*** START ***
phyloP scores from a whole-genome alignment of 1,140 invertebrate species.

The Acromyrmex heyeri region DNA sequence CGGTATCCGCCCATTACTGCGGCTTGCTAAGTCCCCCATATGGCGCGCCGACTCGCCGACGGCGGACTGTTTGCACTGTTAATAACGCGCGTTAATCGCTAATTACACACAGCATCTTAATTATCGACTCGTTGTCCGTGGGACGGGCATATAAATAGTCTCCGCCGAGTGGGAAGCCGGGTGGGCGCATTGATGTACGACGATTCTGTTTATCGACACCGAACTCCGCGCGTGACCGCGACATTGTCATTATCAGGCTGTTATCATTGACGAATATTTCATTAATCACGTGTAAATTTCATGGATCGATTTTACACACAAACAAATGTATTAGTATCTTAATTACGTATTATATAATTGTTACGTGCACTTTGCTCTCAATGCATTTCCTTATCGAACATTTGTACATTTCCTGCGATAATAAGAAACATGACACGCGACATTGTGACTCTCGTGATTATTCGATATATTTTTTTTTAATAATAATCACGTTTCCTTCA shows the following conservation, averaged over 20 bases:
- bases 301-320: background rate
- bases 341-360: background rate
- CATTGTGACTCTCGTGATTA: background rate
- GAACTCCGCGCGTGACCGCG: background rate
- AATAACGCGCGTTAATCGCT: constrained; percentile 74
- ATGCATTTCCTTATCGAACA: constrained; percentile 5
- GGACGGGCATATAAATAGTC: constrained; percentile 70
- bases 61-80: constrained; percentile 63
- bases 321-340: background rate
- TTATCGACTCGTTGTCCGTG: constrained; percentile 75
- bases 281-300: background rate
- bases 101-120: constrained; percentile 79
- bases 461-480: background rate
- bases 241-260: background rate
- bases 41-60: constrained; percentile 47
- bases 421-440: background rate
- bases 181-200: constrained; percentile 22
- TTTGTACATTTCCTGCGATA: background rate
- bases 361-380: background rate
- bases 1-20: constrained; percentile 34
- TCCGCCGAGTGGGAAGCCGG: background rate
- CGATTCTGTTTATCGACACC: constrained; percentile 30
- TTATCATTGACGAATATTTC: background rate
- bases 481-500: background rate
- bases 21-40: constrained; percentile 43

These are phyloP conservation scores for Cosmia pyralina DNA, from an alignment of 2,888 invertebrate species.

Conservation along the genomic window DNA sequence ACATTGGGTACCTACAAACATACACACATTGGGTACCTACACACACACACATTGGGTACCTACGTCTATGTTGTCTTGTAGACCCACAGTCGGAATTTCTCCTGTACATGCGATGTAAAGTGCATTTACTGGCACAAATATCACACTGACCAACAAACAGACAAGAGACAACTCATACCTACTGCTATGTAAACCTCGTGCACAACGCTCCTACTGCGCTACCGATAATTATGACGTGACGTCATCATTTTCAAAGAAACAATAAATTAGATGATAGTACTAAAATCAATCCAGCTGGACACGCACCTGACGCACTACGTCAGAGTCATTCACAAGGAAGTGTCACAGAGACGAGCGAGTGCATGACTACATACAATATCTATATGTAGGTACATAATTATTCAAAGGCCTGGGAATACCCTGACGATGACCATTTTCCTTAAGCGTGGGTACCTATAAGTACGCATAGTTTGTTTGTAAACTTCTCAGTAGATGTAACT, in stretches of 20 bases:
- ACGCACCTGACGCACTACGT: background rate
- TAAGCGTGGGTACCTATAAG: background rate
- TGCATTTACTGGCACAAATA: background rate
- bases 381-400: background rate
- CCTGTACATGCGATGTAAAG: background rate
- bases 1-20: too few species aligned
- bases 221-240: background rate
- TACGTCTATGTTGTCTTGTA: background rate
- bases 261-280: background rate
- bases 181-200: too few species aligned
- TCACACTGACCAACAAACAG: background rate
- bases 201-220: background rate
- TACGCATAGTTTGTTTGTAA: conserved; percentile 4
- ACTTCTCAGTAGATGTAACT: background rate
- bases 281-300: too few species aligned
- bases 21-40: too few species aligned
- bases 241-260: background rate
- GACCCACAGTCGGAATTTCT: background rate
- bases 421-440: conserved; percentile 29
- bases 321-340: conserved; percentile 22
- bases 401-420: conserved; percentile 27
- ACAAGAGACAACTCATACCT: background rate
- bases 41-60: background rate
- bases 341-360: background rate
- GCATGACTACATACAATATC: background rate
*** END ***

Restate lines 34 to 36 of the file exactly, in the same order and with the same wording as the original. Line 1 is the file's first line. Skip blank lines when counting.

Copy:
- CCTGTACATGCGATGTAAAG: background rate
- bases 1-20: too few species aligned
- bases 221-240: background rate